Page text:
China hints at its asymmetric warfare system aimed at dethroning US dollar
Barely a day goes by without a headline about the Chinese yuan gaining further traction in global trade. As de-dollarization gains steam, the currency of the world’s second largest economy has been thrust into the spotlight.
The dollar paradigm assumes any serious currency must be supported by a framework of full financial liberalization and open and deep capital markets. The greenback’s extensive liquidity is also underpinned by massive US deficits – dollars flowing out to the world – making one wonder if the system as we know it could even function if the world’s chief currency didn’t belong to a country with chronic trade deficits.
China has made internationalization of the yuan a stated policy objective – and it has gone some ways toward integration in the global financial system. However, it has resisted the type of liberalization that could significantly elevate its status as a reserve currency.
In recent years, it has become increasingly apparent that China seeks not to carve out for the yuan a bit more room in the current Western-led system – or even dethrone the dollar and install the yuan in its place – but to create ‘from the ground-up’ the financial infrastructure that insures national sovereignty and protection from the vulnerabilities of the increasingly mismanaged dollar-based system. And it hardly needs mentioning that China is far from alone on this path.
There was a time when it seemed that the yuan was on an inexorable path toward becoming something akin to a junior partner of the dollar in the US-led ‘rules-based’ order. China’s accession to the World Trade Organization in 2001 prompted a wave of US investment in Chinese factories. In 2007, historian Niall Ferguson and economist Moritz Schularick coined the word ‘Chimerica’ to describe the symbiotic relationship between the two countries. The hope at the time in Western capitals was that China would nicely enter the Western financial orbit.
And indeed, the yuan’s scope was widening. By 2015, it had become the fifth most used currency globally, and in 2016 it was given a stamp of approval from the high priests of global finance – the IMF – which added it to its special basket of global currencies (SDRs) used for lending to sovereign borrowers.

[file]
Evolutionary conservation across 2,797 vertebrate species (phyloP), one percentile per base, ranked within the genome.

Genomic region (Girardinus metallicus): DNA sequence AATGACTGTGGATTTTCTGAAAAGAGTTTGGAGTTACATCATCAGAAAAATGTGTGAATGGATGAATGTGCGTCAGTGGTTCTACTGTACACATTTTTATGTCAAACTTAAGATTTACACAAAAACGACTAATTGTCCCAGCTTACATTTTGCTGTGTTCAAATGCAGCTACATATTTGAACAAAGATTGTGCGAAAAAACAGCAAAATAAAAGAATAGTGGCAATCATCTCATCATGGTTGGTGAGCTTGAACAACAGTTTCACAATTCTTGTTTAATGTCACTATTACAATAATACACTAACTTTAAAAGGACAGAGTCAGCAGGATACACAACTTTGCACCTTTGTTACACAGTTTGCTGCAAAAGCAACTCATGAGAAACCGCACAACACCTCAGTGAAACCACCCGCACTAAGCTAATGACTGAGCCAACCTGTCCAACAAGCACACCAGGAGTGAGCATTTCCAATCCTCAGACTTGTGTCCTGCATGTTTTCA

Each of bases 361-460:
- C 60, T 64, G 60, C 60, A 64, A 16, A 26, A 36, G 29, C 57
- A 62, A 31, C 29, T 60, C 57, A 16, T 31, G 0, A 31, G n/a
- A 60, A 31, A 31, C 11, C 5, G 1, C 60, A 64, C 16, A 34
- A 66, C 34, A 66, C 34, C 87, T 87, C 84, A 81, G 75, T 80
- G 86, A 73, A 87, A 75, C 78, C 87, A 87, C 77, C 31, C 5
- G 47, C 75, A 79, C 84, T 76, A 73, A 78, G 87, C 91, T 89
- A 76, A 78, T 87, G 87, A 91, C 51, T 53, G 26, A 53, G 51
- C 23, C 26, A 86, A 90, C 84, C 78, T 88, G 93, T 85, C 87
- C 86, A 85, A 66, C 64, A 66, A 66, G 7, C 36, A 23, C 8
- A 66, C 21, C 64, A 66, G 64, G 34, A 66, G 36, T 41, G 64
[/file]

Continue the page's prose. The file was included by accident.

The word Chimerica isn’t heard much these days and, while China remains a member of the Washington-led IMF, it’s hardly a priority in Beijing these days.
The answer to this question requires a brief detour. Being dependent on somebody else’s currency – as has been the case for most everybody under the dollar system – opens you up to two types of vulnerabilities: market and political.
The first is well known and is as old as the system itself. For emerging markets in particular it essentially means having to manage two currencies: One hand needs to be kept on the lever of the domestic currency and the other on FX reserves. Meanwhile, if the dollar strengthens or if US rates rise, trouble can quickly ensue, especially if the central bank has to deplete reserves defending the national currency. But what if the opposite happens and the US in a state of imperial decline debauches its own currency? For those facing the prospect of the actual value of their dollar holdings declining – such as against commodities – this is of no small concern.
This is hardly a fantastic scenario. In fact, the financial crisis of 2008-2009 provided something of a preview of how this could eventually play out. To shore up the economy in the wake of the crisis, the US printed a hitherto unimaginable number of dollars. It is certainly no coincidence that merely days after Fed Chair Ben Bernanke announced the largest money-printing escapade in history, in March 2009, the head of the People’s Bank of China issued a not very subtlety titled white paper called ‘Reform the International Monetary System’.